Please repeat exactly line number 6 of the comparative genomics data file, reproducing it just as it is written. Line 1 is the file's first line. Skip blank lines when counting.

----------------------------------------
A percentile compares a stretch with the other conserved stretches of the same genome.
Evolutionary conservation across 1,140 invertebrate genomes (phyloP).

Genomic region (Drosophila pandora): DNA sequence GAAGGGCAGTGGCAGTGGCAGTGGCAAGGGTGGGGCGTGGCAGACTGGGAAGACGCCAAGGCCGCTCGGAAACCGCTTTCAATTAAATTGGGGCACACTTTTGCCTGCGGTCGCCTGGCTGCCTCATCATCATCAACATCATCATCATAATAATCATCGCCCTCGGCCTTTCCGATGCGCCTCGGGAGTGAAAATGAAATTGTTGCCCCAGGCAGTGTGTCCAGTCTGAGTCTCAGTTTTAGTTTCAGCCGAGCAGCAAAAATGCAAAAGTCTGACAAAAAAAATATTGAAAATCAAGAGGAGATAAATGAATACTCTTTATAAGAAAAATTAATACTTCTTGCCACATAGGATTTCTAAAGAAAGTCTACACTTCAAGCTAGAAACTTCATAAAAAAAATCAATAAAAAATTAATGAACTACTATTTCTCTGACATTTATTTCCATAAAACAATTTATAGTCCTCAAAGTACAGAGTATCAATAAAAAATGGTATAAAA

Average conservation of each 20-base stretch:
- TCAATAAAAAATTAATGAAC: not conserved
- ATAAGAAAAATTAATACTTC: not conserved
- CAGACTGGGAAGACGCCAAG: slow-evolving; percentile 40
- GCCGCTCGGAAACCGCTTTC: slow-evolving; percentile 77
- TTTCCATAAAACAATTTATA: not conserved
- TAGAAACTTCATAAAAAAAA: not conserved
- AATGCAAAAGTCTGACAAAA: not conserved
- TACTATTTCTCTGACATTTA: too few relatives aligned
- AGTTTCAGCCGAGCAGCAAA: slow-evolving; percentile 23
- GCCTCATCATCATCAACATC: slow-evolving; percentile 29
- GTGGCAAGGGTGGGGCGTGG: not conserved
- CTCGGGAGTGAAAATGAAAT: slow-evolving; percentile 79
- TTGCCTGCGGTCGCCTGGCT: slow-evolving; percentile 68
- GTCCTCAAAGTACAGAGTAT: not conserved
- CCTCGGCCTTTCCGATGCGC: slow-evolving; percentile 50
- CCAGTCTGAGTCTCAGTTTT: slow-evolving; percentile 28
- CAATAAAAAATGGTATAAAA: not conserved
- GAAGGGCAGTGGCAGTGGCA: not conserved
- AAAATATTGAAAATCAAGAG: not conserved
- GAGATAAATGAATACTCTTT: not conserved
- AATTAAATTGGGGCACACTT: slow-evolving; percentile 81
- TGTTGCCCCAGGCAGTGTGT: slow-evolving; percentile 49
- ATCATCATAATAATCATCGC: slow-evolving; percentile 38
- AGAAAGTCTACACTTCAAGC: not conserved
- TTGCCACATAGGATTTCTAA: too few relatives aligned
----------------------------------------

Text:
- ATAAGAAAAATTAATACTTC: not conserved